Institutional Research and Assessment

Transfer Student Project: Josette's Story

Josette transferred to Evergreen's Tacoma campus as a junior, where she is focusing on Law and Sociology and preparing to apply to law school.

Coming to Evergreen, Josette expected to find collaborative and integrated learning, group projects, and a very diverse population. What she found matched her expectations. Commenting on the change she’s experienced at Evergreen she said, “I’ve become more aware of my strengths. It’s easier for me to identify how I interact with other people and how I motivate other people. I think that self-awareness is a higher level of thinking, and I think being at Evergreen, you’re developing that, unknowingly developing that... I believe it’s because of all the collaborative work that we do.”

Happy, feeling her expectations were met in Tacoma, Josette began to realize a lack of collaboration with the main campus in Olympia. She pondered the demographic, cultural, and practical differences between the two campuses, at once both appreciating and bemoaning the separation. When she describes Evergreen to her friends, she is sure to remove Tacoma from the “hippie” stereotype wafting up from Olympia. Despite her distinction, she recognizes the important work being forged at both locations and insists all students would benefit from collaboration across such differences, even if the process were painful. “I think we could learn a lot from each other—open up some sores, then some minds.” If such communal bonds can’t be cemented through academics, guest lectures, or participation in Lyceum, Josette feels the “big van they have” in Olympia should at least be used to transport Tacoma students down for the basketball games, where the Geoducks could use the extra cheers.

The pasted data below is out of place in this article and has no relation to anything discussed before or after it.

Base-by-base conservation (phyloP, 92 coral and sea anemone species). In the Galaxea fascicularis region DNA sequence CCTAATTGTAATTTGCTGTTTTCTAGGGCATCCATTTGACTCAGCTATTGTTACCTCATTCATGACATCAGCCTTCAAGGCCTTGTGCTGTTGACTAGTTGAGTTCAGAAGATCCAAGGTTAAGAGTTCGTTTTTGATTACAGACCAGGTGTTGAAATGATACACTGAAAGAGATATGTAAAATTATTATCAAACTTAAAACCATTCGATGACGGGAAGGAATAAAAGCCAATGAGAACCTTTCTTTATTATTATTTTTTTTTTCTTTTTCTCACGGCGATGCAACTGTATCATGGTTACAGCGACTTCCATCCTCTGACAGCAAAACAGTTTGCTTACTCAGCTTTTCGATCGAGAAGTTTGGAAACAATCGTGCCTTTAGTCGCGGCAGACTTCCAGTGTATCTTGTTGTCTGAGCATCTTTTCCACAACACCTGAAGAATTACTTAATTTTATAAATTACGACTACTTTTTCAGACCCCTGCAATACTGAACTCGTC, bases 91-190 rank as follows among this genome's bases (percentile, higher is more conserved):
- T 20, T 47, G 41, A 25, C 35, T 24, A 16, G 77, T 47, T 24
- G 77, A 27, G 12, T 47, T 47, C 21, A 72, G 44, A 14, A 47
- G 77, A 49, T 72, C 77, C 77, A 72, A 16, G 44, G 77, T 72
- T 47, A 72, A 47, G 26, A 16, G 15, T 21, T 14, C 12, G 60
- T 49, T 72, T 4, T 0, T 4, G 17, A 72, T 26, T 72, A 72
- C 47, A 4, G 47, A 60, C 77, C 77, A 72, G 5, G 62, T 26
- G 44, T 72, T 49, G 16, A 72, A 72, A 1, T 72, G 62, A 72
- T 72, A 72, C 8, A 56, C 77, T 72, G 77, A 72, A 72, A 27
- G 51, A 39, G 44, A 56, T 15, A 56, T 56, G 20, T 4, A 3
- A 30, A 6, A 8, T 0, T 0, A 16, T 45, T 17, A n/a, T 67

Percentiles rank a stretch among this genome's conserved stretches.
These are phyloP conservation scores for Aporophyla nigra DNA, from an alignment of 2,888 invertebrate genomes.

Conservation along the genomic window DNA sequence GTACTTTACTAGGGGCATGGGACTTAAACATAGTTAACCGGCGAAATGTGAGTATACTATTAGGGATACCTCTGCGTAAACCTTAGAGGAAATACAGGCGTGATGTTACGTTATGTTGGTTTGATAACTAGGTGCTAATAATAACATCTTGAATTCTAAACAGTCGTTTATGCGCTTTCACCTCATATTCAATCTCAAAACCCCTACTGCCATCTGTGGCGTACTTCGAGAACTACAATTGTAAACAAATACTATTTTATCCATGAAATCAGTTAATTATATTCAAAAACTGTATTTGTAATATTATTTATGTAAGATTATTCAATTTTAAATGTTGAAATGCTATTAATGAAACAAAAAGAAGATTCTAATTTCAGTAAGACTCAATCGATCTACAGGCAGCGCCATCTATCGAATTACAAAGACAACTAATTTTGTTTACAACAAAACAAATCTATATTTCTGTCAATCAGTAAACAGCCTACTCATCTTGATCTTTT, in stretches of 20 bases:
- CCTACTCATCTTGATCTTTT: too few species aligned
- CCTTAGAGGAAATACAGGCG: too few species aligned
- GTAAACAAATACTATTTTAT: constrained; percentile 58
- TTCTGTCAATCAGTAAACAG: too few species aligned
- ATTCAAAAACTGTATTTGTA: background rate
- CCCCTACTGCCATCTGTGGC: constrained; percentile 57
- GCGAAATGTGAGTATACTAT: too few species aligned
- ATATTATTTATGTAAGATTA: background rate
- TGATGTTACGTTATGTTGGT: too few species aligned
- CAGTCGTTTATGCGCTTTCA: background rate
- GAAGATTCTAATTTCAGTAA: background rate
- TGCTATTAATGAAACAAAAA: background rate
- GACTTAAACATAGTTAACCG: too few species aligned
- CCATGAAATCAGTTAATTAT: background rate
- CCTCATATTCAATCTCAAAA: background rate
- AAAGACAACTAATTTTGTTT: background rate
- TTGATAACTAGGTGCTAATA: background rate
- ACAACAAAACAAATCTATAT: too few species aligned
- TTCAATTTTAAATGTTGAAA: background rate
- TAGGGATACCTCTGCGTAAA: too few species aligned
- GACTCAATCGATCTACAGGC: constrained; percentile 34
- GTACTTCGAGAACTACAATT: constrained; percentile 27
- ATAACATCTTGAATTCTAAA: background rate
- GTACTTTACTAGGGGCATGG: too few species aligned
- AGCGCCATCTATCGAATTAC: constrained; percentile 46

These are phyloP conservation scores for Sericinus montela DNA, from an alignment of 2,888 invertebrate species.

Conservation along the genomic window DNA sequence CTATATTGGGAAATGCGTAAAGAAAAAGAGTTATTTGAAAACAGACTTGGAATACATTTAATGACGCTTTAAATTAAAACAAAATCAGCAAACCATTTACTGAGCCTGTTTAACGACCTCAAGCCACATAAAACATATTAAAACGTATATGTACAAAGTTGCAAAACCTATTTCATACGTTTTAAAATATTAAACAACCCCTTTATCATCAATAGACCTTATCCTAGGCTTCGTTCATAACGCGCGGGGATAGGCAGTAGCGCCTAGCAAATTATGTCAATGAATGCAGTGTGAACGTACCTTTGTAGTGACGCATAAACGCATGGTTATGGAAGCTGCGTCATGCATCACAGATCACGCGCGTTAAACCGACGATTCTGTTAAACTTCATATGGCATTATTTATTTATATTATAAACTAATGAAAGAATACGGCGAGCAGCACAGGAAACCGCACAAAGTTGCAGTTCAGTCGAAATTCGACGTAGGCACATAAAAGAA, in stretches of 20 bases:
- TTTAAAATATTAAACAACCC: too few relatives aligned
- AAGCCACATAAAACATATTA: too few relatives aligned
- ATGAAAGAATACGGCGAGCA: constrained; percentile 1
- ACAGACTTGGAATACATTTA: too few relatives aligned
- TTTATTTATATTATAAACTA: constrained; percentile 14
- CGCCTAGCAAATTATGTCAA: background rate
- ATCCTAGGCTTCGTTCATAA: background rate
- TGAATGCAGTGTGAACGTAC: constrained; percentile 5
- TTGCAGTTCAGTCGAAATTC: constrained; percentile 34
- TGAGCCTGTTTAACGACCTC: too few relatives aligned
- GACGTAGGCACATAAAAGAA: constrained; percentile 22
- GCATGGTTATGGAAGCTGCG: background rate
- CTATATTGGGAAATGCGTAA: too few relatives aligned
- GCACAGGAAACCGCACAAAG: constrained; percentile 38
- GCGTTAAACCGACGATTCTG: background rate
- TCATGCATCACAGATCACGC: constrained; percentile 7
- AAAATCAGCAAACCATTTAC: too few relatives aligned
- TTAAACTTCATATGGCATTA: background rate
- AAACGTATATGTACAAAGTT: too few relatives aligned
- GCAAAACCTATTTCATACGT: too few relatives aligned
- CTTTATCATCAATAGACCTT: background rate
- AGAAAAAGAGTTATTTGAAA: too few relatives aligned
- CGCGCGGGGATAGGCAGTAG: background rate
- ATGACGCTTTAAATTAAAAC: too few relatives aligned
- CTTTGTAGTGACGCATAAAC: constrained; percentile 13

Tacoma’s motto, ‘Enter to learn; depart to serve,’ resonated with Josette’s desire to become a counselor or social worker, and was integral in her enrollment at Evergreen. However, Josette’s “stick-up-for-the-underdogs” nature developed a new dimension as her studies delved into the Constitution where she began questioning the genesis and subsequent interpretations of law. Josette stewed in the ridiculous disconnection between policy makers and affected populations. This investigation led her to rethink her initial career plans: “I don’t think I can sit in a room, counseling people, when really they don’t have control over their own lives.” Her desire to serve under-represented populations, concomitant with her newly realized lack of control, reinvigorated her academic drive. “It’s a political thing… We can’t just expect that we’re going to show up with an Associate’s degree and get paid for the hard work you do… now the state requires advanced degrees in order to get paid a decent salary to help take care of the less fortunate.”

Josette has decided to follow in the footsteps of Tacoma’s ‘sheroes,’ the strong, professional women leaders who have been her faculty and role models at Evergreen. Though the career change is sudden, she feels it’s the right step. Josette is now readying her transcript and application for law school, studying for the LSATS, and preparing herself to face the challenges ahead.